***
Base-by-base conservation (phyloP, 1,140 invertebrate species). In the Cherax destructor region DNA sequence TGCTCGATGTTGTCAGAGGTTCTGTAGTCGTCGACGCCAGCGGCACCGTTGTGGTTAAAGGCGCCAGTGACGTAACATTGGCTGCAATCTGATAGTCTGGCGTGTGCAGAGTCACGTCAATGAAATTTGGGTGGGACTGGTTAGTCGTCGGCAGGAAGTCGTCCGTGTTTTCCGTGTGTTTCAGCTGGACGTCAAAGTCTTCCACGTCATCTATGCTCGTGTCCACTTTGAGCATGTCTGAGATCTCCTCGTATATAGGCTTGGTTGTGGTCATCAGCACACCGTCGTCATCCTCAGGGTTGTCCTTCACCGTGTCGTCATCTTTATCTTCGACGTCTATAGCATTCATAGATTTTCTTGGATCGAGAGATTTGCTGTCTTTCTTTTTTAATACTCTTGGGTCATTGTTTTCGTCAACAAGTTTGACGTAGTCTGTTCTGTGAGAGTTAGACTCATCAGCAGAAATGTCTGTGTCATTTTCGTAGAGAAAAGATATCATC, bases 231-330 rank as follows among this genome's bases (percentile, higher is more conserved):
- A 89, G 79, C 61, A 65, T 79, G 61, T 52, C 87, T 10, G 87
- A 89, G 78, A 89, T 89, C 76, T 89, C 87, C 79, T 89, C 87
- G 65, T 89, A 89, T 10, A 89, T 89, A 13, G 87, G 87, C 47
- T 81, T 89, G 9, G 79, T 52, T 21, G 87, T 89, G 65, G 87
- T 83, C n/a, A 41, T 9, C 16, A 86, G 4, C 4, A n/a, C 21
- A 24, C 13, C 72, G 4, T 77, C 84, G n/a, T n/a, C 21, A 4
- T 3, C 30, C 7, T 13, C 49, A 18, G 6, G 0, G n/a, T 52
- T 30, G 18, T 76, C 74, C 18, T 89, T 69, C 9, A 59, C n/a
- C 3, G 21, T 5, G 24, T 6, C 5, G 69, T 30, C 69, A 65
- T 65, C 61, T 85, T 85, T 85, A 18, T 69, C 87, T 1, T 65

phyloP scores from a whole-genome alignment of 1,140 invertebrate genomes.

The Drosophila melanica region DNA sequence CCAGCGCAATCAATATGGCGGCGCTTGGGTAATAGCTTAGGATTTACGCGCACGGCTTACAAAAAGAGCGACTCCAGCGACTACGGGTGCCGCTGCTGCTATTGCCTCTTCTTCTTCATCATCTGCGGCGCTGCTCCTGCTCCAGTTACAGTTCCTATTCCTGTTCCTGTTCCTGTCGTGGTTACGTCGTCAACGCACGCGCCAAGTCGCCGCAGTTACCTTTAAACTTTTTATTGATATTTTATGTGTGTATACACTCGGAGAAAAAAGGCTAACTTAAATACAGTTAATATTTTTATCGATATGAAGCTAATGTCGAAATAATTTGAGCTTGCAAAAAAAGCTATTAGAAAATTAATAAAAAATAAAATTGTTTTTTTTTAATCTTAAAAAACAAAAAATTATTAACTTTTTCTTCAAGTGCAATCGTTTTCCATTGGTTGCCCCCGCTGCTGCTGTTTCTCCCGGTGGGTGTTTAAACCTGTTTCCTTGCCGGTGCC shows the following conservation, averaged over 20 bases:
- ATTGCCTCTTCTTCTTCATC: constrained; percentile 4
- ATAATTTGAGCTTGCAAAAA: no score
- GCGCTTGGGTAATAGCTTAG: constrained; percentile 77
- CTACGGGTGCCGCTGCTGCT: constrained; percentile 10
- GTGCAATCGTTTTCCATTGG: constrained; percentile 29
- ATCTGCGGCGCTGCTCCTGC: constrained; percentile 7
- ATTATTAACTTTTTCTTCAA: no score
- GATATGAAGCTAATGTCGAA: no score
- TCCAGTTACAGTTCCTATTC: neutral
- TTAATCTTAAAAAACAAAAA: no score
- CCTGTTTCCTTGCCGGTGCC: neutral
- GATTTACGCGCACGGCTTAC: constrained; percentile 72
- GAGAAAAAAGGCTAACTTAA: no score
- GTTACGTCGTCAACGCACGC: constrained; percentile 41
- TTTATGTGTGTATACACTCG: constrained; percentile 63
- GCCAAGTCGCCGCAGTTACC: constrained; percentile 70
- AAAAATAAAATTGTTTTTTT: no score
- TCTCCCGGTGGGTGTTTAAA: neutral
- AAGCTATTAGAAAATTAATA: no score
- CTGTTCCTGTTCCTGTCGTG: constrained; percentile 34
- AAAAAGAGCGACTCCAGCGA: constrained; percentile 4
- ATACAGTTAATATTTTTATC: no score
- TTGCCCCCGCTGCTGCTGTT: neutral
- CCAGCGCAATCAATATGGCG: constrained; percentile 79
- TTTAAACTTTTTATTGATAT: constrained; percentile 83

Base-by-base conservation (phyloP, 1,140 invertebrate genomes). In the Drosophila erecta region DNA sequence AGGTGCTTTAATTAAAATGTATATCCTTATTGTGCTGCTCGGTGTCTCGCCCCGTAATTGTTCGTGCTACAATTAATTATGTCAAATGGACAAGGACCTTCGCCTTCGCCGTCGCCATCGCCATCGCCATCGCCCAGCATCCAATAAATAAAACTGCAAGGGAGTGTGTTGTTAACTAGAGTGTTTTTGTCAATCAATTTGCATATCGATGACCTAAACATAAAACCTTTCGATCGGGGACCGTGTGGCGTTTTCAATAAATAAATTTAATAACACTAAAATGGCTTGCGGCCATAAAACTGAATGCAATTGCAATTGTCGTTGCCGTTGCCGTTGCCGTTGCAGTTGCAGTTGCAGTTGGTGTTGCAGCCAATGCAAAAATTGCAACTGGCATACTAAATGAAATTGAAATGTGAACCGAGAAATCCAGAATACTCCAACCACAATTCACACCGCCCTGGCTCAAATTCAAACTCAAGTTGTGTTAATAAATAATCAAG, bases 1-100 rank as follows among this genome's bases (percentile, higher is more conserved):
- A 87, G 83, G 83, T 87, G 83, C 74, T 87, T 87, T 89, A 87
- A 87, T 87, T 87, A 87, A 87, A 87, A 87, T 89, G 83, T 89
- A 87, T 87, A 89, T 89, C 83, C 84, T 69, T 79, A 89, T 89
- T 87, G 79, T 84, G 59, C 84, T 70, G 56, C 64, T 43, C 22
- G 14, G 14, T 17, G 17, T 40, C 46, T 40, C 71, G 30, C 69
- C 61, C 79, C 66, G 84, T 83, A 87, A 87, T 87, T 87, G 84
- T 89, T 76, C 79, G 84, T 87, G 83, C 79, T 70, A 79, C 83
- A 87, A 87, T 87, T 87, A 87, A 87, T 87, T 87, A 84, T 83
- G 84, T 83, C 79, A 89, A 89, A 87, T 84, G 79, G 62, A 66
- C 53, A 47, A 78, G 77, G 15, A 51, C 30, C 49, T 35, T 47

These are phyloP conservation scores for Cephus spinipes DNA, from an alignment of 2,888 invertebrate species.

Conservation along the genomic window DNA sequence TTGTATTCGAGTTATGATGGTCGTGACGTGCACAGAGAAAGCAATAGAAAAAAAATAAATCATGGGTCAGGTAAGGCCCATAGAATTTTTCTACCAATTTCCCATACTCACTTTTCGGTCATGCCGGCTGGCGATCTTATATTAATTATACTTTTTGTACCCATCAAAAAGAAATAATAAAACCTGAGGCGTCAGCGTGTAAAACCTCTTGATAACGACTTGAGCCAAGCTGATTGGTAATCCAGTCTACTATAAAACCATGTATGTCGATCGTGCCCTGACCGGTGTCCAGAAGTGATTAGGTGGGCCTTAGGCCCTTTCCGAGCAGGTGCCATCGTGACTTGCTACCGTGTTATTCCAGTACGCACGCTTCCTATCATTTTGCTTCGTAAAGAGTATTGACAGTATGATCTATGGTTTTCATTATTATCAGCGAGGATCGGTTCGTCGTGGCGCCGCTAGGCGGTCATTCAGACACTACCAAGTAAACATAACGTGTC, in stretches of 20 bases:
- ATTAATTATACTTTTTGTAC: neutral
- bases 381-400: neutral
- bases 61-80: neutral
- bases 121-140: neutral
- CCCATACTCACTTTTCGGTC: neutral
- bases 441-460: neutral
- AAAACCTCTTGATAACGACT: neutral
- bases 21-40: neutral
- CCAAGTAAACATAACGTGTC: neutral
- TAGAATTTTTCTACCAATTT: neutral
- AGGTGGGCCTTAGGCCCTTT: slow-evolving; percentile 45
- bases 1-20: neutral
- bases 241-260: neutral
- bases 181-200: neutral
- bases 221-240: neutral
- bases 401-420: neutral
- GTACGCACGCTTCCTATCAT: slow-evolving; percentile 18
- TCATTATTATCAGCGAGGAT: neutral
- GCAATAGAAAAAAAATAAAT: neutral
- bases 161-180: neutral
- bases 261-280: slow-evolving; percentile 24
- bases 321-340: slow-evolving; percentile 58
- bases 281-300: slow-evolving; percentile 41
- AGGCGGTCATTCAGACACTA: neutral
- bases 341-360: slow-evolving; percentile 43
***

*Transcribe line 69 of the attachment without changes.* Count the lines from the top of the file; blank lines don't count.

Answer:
- TCATTATTATCAGCGAGGAT: neutral